|To:||Rannoch Station (NN423578)|
|Distance:||37.2 miles (59.9 km)|
|Meets:||A826, A827, B8019, B847, station yard|
|Route outline (key)|
The B846 is one of the longer, and most variable, B-roads in Scotland. It starts in the Perthshire town of Aberfeldy, on the banks of the River Tay, and ends in the midst of the wilderness that is Rannoch Moor. Along the way there are pretty villages, stunning scenery and total desolation!
Aberfeldy - Tummel Bridge
We leave the A827 at the traffic lights in Aberfeldy, with the A826 making the fourth arm of the crossroads, and head north. Soon we cross General Wade's Aberfeldy Bridge across the River Tay and before long turn to head west along the northern edge of the Tay's floodplain. A series of farmsteads and hamlets are passed as we proceed through an area known as Appin of Dull, but the fine views across Strath Tay make it far from a dull drive! At Keltneyburn, we pass the turning to Fortingall and the road shrinks from S2 to single-track, although the passing places are plentiful and it often feels 2 cars wide.
We are now heading north again, following the route (either exactly or alongside) of General Wade's Military Road as we climb through Glen Goulandie. Just before the summit, an unclassified road turns off to the left, creating a shortcut to Kinloch Rannoch, and making a pleasant circular tour if you are so inclined! After the summit, at 388 m, the road drops once more, quite sharply in places, as we descend to Tummel Bridge. This bridge was also built by General Wade, with the village growing up around it.
Tummel Bridge - Rannoch Station
The approach to the bridge is westwards alongside the River at the head of Loch Tummel, and then past the Power Station that generates electricity from the water of Loch Rannoch and Dunalastair Water further west. This is carried eastwards on an open aqueduct following the contours, to provide a head of water for the power station. We then turn north to cross the bridge, meet the B8019, and slowly turn back west along the River Tummel. At Dunalastair, we climb over a low knoll, dropping sharply down to the reservoir and then meet the B847. This is the last classified junction, but we still have over 15 miles to the end of the road!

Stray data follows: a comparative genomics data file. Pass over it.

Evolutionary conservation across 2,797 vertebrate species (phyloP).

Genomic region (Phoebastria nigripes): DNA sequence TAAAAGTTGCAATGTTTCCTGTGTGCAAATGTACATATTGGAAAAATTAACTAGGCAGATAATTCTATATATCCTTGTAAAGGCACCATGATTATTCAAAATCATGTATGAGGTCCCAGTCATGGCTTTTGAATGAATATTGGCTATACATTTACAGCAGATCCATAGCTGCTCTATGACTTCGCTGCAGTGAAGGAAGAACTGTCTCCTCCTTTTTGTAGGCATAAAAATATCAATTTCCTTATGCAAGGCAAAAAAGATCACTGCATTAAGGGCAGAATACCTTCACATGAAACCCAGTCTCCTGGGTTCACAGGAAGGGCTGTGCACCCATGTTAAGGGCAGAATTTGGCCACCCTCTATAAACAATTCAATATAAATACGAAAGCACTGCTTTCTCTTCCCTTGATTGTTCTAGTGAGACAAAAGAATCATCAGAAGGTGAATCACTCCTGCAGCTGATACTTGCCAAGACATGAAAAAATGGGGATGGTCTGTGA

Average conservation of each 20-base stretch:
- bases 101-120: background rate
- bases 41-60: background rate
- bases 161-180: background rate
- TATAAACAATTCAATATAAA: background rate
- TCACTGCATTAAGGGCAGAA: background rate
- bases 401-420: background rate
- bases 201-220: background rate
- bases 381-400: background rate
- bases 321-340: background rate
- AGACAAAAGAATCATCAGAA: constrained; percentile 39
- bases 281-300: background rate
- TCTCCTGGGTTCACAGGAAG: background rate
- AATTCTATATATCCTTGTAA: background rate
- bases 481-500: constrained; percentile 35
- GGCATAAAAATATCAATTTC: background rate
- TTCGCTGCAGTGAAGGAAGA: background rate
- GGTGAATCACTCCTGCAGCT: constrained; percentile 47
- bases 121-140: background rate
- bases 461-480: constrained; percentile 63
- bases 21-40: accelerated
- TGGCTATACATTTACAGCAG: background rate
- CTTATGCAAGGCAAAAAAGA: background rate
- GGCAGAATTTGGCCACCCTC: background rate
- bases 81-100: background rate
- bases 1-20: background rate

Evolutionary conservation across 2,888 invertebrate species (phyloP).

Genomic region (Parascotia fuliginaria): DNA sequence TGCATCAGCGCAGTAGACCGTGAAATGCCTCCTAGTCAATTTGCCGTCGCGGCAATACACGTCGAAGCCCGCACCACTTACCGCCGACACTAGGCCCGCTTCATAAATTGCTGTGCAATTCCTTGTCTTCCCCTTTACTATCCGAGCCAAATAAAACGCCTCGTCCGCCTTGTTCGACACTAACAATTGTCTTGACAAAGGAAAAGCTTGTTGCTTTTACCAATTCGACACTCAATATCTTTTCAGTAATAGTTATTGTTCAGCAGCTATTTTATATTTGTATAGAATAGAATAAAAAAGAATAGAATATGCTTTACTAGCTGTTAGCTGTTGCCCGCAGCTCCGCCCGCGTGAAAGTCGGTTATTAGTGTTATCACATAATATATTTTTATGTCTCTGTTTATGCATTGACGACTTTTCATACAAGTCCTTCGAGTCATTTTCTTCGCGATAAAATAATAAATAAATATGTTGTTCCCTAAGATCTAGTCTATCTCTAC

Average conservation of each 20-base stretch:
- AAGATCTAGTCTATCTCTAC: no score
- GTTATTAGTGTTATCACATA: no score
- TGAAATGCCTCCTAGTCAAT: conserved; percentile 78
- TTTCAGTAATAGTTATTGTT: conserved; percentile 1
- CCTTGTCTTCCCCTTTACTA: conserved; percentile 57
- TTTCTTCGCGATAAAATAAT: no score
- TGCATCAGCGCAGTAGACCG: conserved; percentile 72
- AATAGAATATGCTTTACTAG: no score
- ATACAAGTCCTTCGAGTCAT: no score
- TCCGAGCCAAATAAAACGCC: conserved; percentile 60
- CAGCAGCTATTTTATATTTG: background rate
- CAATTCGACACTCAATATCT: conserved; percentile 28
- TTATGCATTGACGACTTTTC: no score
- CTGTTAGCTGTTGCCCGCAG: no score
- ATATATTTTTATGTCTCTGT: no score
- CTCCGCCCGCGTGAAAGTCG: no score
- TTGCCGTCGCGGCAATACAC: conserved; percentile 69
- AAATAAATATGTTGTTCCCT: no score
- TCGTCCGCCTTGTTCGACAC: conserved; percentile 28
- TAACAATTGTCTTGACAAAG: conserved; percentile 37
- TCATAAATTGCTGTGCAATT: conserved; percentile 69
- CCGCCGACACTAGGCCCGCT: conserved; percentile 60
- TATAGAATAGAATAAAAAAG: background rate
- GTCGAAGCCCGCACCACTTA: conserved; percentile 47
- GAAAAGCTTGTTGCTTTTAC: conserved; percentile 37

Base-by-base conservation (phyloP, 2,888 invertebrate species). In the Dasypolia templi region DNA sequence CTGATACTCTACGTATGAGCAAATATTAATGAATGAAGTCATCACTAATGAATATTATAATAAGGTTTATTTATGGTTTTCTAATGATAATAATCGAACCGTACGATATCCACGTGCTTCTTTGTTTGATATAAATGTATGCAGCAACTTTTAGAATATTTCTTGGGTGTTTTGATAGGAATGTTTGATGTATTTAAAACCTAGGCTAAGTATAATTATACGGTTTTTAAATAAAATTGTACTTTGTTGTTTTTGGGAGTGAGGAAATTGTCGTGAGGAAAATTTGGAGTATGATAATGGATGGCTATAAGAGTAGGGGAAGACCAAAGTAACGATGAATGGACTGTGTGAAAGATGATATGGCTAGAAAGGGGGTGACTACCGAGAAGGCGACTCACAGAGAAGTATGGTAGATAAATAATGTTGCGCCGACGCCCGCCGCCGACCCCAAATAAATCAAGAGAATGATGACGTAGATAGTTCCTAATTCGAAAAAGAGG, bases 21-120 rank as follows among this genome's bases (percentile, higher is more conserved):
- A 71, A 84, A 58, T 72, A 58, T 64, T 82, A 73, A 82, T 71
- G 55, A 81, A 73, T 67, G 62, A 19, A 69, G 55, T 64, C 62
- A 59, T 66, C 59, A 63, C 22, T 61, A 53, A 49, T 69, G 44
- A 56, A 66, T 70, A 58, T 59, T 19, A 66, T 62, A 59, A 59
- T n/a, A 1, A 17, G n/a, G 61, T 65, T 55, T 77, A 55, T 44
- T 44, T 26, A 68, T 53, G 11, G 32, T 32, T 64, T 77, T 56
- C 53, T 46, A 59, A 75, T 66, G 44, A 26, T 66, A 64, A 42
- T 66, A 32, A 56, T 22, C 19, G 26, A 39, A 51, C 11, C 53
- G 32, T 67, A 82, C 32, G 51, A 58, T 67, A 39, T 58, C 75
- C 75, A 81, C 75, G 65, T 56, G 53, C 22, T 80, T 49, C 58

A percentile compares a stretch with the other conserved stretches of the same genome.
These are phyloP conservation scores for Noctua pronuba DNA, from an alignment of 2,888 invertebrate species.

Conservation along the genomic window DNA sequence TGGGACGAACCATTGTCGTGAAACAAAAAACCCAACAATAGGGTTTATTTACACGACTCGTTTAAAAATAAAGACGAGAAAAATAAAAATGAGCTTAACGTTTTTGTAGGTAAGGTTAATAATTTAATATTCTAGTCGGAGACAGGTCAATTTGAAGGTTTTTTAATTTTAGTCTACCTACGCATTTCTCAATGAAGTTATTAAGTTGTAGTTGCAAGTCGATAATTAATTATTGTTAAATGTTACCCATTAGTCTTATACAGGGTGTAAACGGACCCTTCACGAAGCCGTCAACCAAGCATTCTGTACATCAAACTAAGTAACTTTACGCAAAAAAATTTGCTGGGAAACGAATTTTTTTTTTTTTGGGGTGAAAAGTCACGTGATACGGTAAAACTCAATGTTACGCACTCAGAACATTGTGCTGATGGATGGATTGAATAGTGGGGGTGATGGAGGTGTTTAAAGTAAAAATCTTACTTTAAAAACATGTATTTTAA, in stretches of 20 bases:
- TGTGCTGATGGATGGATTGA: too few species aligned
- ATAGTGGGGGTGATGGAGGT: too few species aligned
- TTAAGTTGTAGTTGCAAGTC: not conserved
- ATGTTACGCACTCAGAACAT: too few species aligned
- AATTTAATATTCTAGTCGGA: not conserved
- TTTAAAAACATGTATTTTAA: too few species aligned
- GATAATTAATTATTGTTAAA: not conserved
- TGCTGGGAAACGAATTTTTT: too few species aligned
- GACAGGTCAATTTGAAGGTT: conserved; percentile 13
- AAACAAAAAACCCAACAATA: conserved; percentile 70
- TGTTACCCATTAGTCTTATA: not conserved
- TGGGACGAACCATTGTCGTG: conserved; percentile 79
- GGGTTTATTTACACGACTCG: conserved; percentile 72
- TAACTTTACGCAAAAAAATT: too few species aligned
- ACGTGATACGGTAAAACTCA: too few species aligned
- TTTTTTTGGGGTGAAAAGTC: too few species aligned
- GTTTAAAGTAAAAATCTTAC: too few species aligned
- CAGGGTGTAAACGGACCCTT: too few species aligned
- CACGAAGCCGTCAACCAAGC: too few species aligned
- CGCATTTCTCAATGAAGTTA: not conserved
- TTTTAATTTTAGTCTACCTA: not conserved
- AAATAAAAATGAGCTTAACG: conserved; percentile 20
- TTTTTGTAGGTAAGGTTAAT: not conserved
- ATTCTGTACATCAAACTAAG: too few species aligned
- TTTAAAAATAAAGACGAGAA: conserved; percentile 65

Most of this is along the shore of Loch Rannoch, but first we have to pass through the pretty little village of Kinloch Rannoch, with its churches, cottages and misshapen village square. At the end of the village, the road turns sharply along the shore of the Loch, following closely as it darts in and out of the trees, all the way to Bridge of Gaur at the western end. Here the unclassified road rejoins for the final time (it also met the B846 at Kinloch Rannoch); there are no other road junctions on the B846 and so the last five miles will have to be retraced.
We climb up alongside the River Gaur, past Loch Eigheach and its power station, to reach Rannoch Station at 300 m above sea level at the eastern end of Loch Laidon. The road ends in the station car park; there is a hotel and tea room too, but not a lot else. The displays in the station explain a little about Rannoch Moor and the railway line across it.
There have, over the years, been many plans to extend this road west across the moor. Most would see it roughly following the track/path that crosses to Black Corries and Kingshouse on the A82. Thomas Telford was the first to suggest such a route as one of his Highland Roads, but even as late as the 1930s when the A82 was significantly upgraded across the moor, there was talk of a new east-west road. Sadly for motorists nothing was ever built, but it has helped preserve one of the UK's greatest wildernesses.
The draft proposals for the 1935 renumberings would have seen the B846's eastern end re-routed along the B8019 to the A9, the existing route into Aberfeldy renumbered as an extended B847. While this sensible suggestion is marked as 'Agreed', it was never carried through. As such the B846 is unchanged from its 1922 route.